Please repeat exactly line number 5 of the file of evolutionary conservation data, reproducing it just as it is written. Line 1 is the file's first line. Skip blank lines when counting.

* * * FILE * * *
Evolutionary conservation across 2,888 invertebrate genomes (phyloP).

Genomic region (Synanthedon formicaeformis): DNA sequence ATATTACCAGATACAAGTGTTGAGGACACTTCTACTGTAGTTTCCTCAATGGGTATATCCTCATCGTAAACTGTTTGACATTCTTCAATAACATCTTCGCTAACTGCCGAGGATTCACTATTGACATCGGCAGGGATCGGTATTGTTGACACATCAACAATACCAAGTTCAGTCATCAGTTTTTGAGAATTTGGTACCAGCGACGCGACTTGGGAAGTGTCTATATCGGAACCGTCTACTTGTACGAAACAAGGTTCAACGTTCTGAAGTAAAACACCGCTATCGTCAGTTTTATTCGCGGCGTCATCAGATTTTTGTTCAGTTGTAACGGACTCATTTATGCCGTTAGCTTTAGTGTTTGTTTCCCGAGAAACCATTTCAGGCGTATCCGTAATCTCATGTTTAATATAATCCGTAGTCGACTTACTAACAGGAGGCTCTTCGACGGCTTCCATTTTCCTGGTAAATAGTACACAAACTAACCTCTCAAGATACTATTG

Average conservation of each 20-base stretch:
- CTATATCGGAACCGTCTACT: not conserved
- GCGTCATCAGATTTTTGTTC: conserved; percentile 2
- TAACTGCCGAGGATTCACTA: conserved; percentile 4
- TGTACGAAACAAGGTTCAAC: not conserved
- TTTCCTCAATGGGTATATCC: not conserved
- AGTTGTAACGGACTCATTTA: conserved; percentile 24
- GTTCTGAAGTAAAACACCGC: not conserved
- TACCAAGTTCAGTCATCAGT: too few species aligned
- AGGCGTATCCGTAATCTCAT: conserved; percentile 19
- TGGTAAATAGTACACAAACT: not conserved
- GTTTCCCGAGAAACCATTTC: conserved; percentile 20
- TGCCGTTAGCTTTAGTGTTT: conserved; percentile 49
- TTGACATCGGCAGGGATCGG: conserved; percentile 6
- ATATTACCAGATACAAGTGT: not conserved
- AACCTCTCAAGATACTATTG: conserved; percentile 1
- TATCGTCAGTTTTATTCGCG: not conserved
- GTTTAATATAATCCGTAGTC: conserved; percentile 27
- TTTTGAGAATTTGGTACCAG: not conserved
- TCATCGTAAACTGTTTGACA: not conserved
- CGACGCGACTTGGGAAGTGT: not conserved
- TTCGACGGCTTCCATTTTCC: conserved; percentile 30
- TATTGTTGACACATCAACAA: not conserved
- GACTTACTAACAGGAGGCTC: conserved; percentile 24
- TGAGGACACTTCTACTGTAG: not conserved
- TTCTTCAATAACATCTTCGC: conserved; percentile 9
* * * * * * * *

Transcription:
- GCGTCATCAGATTTTTGTTC: conserved; percentile 2